Fri. Mar 24th, 2023
An artist's depiction of a brain tumor that can be killed using a virus.

An artist’s depiction of a brain tumor that can be killed using a virus.

To defeat the deadliest cancer, it’s time to unleash the viruses.

In a small clinical trial of brain cancer patients, a tumor-seeking virus successfully invaded cancer cells and smuggled in molecular detonators, allowing doctors to selectively destroy the deadly growths with a toxic drug. In the 45 study participants, who battled the most aggressive forms of brain cancer known, the virus-drug combination nearly doubled their average survival time while showing no dangerous side effects. The finding, published Wednesday in the journal Science Translational medicinedemonstrates the usefulness of such viruses and also greenlights the treatment strategy to move on to more trials.

These brain cancers usually have few treatment options and lead to “dismal clinical outcomes,” the authors wrote. However, this new viral therapy has “the potential to address this medical need,” they concluded.

Ars has previously reported on cancer-killing viruses, but this new virus works a little differently. Rather than directly killing a cancer cell, the virus lays the groundwork for targeted drug attacks.

The virus, called Toca 511, specifically seeks out and invades cancer cells with broken defense systems that would normally block viral invasion. Once inside, the virus slips the genetic blueprints for an enzyme into the cell’s DNA. The cancer cell then unwittingly reads through the blueprints and produces the enzyme – the yeast cytosine deaminase (CD) – which acts as a drug detonator.

In the second part of the treatment, doctors send the chemical bomb: an inactive form of a cancer drug called 5-FU, or 5-fluorouracil. This drug is very effective at killing cancer cells, but it is also highly toxic and generally unsafe to inject directly into patients. With the inactive molecule, administered directly into the brain or intravenously, a tame version can safely roam until it reaches the tumor. There, the lurking CD enzyme transforms it into an active cancer killer.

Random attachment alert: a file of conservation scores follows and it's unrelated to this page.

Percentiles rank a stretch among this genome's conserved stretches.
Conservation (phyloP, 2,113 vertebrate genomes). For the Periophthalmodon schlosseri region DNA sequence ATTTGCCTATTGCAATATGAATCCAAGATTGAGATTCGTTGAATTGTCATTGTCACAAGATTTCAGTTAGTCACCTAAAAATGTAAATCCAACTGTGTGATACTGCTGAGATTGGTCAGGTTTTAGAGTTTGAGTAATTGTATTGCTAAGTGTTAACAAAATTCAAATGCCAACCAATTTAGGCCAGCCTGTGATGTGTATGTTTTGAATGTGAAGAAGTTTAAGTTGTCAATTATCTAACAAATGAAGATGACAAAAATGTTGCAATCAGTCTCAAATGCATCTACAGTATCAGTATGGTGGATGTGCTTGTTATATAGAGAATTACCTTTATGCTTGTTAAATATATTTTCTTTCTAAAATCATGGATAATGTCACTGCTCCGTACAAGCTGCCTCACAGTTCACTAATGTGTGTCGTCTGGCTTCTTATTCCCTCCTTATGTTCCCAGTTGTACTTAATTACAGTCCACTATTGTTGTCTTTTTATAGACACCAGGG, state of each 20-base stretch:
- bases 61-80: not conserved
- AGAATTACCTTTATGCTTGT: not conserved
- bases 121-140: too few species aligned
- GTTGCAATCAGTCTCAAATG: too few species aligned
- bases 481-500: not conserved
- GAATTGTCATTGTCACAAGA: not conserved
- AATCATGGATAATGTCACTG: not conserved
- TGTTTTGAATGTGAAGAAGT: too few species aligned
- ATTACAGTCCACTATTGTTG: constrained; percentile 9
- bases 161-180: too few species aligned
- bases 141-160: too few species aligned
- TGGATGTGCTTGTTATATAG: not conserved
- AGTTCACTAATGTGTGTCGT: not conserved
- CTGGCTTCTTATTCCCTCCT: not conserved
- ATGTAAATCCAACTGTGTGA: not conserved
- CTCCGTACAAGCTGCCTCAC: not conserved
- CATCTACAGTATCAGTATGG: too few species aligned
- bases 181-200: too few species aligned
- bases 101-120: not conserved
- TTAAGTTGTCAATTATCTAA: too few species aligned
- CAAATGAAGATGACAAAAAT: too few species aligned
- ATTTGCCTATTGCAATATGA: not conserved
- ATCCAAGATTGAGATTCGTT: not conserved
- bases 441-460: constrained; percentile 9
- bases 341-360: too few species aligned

For the trial, researchers enrolled patients with some of the deadliest forms of recurrent brain cancer, called high-grade gliomas. In a control group that was part of another study of the same types of cancer, patients lived an average of 7.1 months after the first or second recurrence and underwent brain surgery to remove tumor masses. Patients who received Toca 511 and the tame version of 5-FU after brain surgery survived for an average of 13.6 months.

Those virus-treated patients had no major side effects from the virus or toxicity from 5-FU. When the researchers scanned the patients’ blood after the treatments, they found that the virus was no longer detectable, but it was around brain tumors. This suggests that the virus did indeed enter tumor cells selectively.

Although the results are promising, the study is only a phase I trial and the treatment needs to be tested in larger groups of patients with more controls. The authors report that phase II trials are now underway.

Science Translational Medicine2016. DOI: 10.1126/scitranslmed.aad9784

By akfire1

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